AS Pakistan heads to the polls and politicians in the country make epic promises to create a “new Pakistan”, it’s important to remember: democracy is not just about who wins the elections.

It’s not about who gets to be prime minister, takes over the reins of power, travels to faraway lands to meet famous people and then comes back home to hold cabinet meetings, travel in motorcades and give ponderous speeches about fighting corruption, both moral and financial.

Democracy is about good governance. It’s about institutions. Civilians in charge and military in the barracks. It’s about strong, solid institutions, people committed to putting the interest of their fellow citizens above party and personal interests and following the rules and laws of the land.

Pakistan is not the only country which faces the challenge of fighting off populists or a powerful military.

Politicians who are so focused on fulfilling their personal ambition that they forget their duty to the nation and the people who elected them are the norm in many parts of the world.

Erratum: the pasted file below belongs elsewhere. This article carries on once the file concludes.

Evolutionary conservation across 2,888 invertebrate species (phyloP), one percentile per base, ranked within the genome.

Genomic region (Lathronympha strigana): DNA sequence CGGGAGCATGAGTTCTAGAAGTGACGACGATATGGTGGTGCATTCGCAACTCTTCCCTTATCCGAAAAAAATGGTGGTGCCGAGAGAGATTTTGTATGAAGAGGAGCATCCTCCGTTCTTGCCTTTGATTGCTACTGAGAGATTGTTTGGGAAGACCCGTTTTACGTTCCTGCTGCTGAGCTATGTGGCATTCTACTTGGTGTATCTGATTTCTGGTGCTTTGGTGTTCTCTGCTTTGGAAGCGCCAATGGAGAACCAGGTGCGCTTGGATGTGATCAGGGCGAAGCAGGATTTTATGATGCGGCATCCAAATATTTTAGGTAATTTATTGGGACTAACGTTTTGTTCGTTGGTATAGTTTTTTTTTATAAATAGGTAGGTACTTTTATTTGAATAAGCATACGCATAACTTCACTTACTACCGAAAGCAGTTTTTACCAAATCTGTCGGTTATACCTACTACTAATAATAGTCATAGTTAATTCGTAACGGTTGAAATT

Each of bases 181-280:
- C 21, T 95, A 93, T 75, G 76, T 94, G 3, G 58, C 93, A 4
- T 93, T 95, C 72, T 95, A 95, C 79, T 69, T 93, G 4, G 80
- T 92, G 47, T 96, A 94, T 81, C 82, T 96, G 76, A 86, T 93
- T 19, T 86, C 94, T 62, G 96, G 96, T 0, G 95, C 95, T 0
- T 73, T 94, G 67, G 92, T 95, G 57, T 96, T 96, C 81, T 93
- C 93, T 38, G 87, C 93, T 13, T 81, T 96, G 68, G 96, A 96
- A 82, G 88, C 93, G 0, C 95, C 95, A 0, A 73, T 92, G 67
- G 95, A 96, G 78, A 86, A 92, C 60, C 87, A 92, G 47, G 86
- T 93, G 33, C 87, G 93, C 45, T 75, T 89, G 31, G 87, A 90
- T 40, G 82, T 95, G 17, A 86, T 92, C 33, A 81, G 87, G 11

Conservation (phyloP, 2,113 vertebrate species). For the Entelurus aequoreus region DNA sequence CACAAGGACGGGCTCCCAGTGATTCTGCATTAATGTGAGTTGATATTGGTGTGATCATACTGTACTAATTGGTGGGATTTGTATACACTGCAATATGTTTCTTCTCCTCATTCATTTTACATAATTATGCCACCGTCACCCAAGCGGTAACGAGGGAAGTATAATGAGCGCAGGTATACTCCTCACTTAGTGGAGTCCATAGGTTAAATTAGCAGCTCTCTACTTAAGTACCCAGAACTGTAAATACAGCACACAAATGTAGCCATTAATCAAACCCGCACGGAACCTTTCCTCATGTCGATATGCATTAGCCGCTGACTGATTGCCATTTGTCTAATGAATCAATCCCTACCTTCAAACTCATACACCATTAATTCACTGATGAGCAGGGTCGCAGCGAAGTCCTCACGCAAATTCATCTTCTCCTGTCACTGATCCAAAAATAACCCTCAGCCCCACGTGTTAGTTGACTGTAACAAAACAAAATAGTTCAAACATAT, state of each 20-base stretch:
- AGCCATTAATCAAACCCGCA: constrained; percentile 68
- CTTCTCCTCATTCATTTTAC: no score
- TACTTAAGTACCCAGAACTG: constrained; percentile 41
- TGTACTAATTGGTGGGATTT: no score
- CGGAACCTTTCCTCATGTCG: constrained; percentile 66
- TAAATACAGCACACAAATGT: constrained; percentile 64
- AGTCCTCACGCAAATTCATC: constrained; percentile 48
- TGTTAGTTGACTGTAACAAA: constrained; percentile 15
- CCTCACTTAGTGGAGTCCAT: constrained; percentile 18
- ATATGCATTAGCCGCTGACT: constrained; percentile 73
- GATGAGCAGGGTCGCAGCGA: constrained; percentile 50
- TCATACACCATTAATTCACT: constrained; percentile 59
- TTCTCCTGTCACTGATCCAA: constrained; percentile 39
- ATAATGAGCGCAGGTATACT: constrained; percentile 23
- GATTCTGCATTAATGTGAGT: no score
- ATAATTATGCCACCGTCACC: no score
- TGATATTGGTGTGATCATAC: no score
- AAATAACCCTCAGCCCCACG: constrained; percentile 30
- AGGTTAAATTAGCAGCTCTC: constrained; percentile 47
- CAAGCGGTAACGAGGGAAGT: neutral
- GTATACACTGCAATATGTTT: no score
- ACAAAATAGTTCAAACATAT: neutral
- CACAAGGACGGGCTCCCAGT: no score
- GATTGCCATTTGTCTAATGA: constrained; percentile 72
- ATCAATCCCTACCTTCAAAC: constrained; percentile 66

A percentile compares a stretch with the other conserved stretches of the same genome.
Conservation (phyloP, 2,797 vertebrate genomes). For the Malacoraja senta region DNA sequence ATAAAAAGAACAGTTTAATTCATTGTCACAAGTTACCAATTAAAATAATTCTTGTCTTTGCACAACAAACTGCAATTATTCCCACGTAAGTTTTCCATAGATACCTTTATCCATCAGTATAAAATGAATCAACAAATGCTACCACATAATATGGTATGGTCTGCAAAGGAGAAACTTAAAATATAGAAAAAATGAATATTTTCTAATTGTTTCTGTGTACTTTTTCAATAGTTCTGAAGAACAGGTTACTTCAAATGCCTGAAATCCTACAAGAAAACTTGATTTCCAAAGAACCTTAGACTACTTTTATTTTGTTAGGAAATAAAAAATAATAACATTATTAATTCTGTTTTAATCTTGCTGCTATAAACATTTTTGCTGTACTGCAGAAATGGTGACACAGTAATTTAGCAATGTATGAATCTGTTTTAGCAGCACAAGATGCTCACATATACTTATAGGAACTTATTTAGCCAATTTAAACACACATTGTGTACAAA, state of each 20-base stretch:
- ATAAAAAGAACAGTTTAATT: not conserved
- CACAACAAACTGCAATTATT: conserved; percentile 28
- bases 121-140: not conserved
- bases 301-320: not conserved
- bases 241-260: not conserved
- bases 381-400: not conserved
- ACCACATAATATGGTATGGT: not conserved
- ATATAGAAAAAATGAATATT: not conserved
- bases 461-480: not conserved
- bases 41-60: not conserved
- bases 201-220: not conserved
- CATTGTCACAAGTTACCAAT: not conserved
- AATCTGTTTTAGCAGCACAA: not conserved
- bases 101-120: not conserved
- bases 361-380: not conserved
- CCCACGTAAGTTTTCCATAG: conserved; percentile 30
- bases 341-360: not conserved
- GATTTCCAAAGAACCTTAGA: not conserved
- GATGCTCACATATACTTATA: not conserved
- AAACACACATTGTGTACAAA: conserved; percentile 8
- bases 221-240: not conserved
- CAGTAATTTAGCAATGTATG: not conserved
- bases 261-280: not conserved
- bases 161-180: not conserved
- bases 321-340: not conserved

Strong democracies require an honest and credible press, an active and committed civil society, robust municipal and city authorities and the active political participation of women, young people end ethnic minorities.

Let’s start with the press. It used to be the case that journalists were murdered, abducted and censored only in countries ruled by dictators and autocrats. Or, as illustrated by the brutal killing of 10 journalists in Afghanistan last week, media came under attack in countries wracked by war.

Journalism is still a perilous profession in many parts of the developing world. But as witnessed recently when investigative journalists were killed in Slovakia and Malta, working as a reporter is also becoming increasingly risky in many established democracies.